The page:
There haven’t been major changes to Grafpad this week, I have been slowly fixing bugs and other annoyances however. I also observed several first-time users play with Grafpad, which was even more revealing than reading the feedback. I noticed, for example, that several users got confused with how right-click works. They expected that right-clicking outside of right-click menu while it’s active would close the menu instead of opening it in a new place. Perhaps I need to replace the right-click menu with “figure” menu that becomes active when a figure is selected (the menu can either appear inside the selection box or above the two other menus).

Acquisition: 0.17%
There were 34 visitors to my website this week out of 19,878 who saw the ad impression. As I mentioned earlier, it was the use of generic terms and display network that hurt me the most (costing me about 17,000 impressions with virtually no clicks). I believe next week I will be getting much closer to the 1% click-through Google recommends. Already I’m seeing 2-3% click-through for some search terms I’m using.

Activation: 14.71%
Since I haven’t done anything this week to improve activation, I would say that last week’s experiment is confirmed. Giving people free storage and comparing free account to paid one on main page does improve activation rate.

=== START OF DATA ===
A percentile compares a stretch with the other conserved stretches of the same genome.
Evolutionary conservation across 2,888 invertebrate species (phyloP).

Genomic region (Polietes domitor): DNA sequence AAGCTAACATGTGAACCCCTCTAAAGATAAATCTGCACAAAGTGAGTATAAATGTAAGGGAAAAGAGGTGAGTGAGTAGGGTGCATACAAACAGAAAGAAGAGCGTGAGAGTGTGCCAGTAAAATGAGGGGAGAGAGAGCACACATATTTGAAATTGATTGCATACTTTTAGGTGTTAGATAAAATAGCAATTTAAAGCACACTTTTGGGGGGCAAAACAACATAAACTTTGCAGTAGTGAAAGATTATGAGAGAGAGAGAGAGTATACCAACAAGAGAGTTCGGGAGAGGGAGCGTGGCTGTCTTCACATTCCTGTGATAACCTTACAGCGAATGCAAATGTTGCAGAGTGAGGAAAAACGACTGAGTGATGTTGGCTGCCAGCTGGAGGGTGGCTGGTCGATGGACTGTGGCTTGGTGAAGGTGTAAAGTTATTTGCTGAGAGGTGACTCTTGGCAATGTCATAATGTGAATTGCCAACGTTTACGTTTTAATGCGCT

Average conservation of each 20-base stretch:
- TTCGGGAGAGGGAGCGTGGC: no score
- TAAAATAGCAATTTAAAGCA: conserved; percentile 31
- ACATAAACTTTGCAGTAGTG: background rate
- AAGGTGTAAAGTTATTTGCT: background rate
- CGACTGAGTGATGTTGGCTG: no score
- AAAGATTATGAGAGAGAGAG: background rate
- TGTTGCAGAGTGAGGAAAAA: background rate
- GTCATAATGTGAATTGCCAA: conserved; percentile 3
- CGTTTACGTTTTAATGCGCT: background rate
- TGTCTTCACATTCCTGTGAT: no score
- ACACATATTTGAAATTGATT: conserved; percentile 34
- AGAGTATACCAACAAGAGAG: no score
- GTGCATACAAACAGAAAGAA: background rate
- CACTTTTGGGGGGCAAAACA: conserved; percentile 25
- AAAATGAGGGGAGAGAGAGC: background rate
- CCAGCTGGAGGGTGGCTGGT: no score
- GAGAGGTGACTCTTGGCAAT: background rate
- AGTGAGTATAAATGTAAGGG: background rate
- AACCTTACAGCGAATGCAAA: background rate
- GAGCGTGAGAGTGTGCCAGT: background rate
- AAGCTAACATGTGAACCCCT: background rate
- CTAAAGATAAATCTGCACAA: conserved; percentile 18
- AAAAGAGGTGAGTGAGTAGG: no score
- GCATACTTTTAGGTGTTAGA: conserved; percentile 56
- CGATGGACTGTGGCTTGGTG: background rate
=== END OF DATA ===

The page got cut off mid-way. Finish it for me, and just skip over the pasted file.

Retention: 40%
Out of 5 people that signed up this week, 2 used their account more than once within the same week. I still don’t want to draw any conclusions since the percentages are marginally different between the weeks and the number of people is in the single digits.

Referral: 0%
No referrals again, although I do seem to be getting more and more people following me on twitter. I’m not sure whether it’s my blog, Grafpad, or simply common interests.

Revenue: 0%

Plans for Next Week
I started trying to add touch-gesture support to Grafpad last week, to make Grafpad usable with iPad and Android devices. So far I’ve been unsuccessful (I tried to add it cleanly via Pyjamas, the same way mouse and keyboard handlers work). Next week I might try adding it via a hack, a Javascript hook that triggers Pyjamas mouse handlers. I’ve been getting a lot of feedback about making my app iPad-compliant. If I can at least add partial support for that, I can gauge the popularity of that idea. I do believe iPad market could be its own niche, and I want to try concentrating on it since many people don’t seem to like drawing with a mouse.

Lean Startup Challenge: Weekly Reflection 3